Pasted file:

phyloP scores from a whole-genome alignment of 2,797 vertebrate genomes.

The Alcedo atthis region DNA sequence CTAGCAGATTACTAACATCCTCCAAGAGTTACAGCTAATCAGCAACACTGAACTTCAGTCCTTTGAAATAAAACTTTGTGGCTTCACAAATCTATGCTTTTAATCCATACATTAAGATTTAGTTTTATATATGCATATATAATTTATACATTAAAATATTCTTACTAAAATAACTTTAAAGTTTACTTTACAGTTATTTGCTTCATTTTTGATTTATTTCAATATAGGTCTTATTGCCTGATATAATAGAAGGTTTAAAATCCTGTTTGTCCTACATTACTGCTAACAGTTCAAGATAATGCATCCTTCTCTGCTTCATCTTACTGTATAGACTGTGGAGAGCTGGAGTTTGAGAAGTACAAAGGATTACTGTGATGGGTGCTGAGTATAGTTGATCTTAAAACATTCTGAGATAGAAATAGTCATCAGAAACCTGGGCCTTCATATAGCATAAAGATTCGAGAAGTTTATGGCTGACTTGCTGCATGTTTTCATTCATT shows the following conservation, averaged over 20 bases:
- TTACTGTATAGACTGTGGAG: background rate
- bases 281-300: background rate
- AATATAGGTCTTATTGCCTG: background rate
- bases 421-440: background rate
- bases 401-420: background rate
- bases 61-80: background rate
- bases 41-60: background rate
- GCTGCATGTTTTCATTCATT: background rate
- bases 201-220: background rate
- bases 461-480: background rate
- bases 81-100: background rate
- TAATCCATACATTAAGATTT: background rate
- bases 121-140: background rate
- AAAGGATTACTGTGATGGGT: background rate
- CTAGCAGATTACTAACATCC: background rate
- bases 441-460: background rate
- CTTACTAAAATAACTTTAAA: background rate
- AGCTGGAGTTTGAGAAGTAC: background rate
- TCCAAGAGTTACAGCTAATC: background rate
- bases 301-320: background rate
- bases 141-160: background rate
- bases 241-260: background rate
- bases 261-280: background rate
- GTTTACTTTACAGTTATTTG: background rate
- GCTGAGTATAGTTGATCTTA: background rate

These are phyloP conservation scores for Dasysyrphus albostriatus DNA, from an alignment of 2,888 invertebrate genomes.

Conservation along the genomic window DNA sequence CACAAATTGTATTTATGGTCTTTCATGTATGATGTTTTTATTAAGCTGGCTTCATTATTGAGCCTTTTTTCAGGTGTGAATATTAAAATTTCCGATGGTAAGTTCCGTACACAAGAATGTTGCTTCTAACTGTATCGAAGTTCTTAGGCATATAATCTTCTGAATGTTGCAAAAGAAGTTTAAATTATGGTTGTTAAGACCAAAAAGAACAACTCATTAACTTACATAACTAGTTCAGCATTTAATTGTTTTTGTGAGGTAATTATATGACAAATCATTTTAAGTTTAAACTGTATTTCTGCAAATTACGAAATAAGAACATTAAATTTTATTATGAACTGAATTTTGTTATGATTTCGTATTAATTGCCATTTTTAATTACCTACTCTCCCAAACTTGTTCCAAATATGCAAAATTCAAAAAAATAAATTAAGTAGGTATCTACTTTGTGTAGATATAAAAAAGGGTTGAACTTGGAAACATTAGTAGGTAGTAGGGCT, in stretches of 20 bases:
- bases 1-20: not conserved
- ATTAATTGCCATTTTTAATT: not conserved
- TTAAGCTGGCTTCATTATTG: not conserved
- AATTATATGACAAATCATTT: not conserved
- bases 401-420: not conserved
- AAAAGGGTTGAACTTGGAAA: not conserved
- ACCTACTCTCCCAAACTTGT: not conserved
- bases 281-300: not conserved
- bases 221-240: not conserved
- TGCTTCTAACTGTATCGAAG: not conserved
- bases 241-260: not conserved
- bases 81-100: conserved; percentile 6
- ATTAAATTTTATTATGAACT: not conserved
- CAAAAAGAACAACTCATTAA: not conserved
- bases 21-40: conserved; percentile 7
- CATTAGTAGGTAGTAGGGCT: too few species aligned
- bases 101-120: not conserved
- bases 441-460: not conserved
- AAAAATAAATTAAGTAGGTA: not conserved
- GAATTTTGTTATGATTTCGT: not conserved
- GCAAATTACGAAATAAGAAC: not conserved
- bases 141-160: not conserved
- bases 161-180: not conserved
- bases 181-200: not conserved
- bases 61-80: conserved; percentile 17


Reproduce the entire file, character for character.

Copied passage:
phyloP scores from a whole-genome alignment of 2,797 vertebrate genomes.

The Alcedo atthis region DNA sequence CTAGCAGATTACTAACATCCTCCAAGAGTTACAGCTAATCAGCAACACTGAACTTCAGTCCTTTGAAATAAAACTTTGTGGCTTCACAAATCTATGCTTTTAATCCATACATTAAGATTTAGTTTTATATATGCATATATAATTTATACATTAAAATATTCTTACTAAAATAACTTTAAAGTTTACTTTACAGTTATTTGCTTCATTTTTGATTTATTTCAATATAGGTCTTATTGCCTGATATAATAGAAGGTTTAAAATCCTGTTTGTCCTACATTACTGCTAACAGTTCAAGATAATGCATCCTTCTCTGCTTCATCTTACTGTATAGACTGTGGAGAGCTGGAGTTTGAGAAGTACAAAGGATTACTGTGATGGGTGCTGAGTATAGTTGATCTTAAAACATTCTGAGATAGAAATAGTCATCAGAAACCTGGGCCTTCATATAGCATAAAGATTCGAGAAGTTTATGGCTGACTTGCTGCATGTTTTCATTCATT shows the following conservation, averaged over 20 bases:
- TTACTGTATAGACTGTGGAG: background rate
- bases 281-300: background rate
- AATATAGGTCTTATTGCCTG: background rate
- bases 421-440: background rate
- bases 401-420: background rate
- bases 61-80: background rate
- bases 41-60: background rate
- GCTGCATGTTTTCATTCATT: background rate
- bases 201-220: background rate
- bases 461-480: background rate
- bases 81-100: background rate
- TAATCCATACATTAAGATTT: background rate
- bases 121-140: background rate
- AAAGGATTACTGTGATGGGT: background rate
- CTAGCAGATTACTAACATCC: background rate
- bases 441-460: background rate
- CTTACTAAAATAACTTTAAA: background rate
- AGCTGGAGTTTGAGAAGTAC: background rate
- TCCAAGAGTTACAGCTAATC: background rate
- bases 301-320: background rate
- bases 141-160: background rate
- bases 241-260: background rate
- bases 261-280: background rate
- GTTTACTTTACAGTTATTTG: background rate
- GCTGAGTATAGTTGATCTTA: background rate

These are phyloP conservation scores for Dasysyrphus albostriatus DNA, from an alignment of 2,888 invertebrate genomes.

Conservation along the genomic window DNA sequence CACAAATTGTATTTATGGTCTTTCATGTATGATGTTTTTATTAAGCTGGCTTCATTATTGAGCCTTTTTTCAGGTGTGAATATTAAAATTTCCGATGGTAAGTTCCGTACACAAGAATGTTGCTTCTAACTGTATCGAAGTTCTTAGGCATATAATCTTCTGAATGTTGCAAAAGAAGTTTAAATTATGGTTGTTAAGACCAAAAAGAACAACTCATTAACTTACATAACTAGTTCAGCATTTAATTGTTTTTGTGAGGTAATTATATGACAAATCATTTTAAGTTTAAACTGTATTTCTGCAAATTACGAAATAAGAACATTAAATTTTATTATGAACTGAATTTTGTTATGATTTCGTATTAATTGCCATTTTTAATTACCTACTCTCCCAAACTTGTTCCAAATATGCAAAATTCAAAAAAATAAATTAAGTAGGTATCTACTTTGTGTAGATATAAAAAAGGGTTGAACTTGGAAACATTAGTAGGTAGTAGGGCT, in stretches of 20 bases:
- bases 1-20: not conserved
- ATTAATTGCCATTTTTAATT: not conserved
- TTAAGCTGGCTTCATTATTG: not conserved
- AATTATATGACAAATCATTT: not conserved
- bases 401-420: not conserved
- AAAAGGGTTGAACTTGGAAA: not conserved
- ACCTACTCTCCCAAACTTGT: not conserved
- bases 281-300: not conserved
- bases 221-240: not conserved
- TGCTTCTAACTGTATCGAAG: not conserved
- bases 241-260: not conserved
- bases 81-100: conserved; percentile 6
- ATTAAATTTTATTATGAACT: not conserved
- CAAAAAGAACAACTCATTAA: not conserved
- bases 21-40: conserved; percentile 7
- CATTAGTAGGTAGTAGGGCT: too few species aligned
- bases 101-120: not conserved
- bases 441-460: not conserved
- AAAAATAAATTAAGTAGGTA: not conserved
- GAATTTTGTTATGATTTCGT: not conserved
- GCAAATTACGAAATAAGAAC: not conserved
- bases 141-160: not conserved
- bases 161-180: not conserved
- bases 181-200: not conserved
- bases 61-80: conserved; percentile 17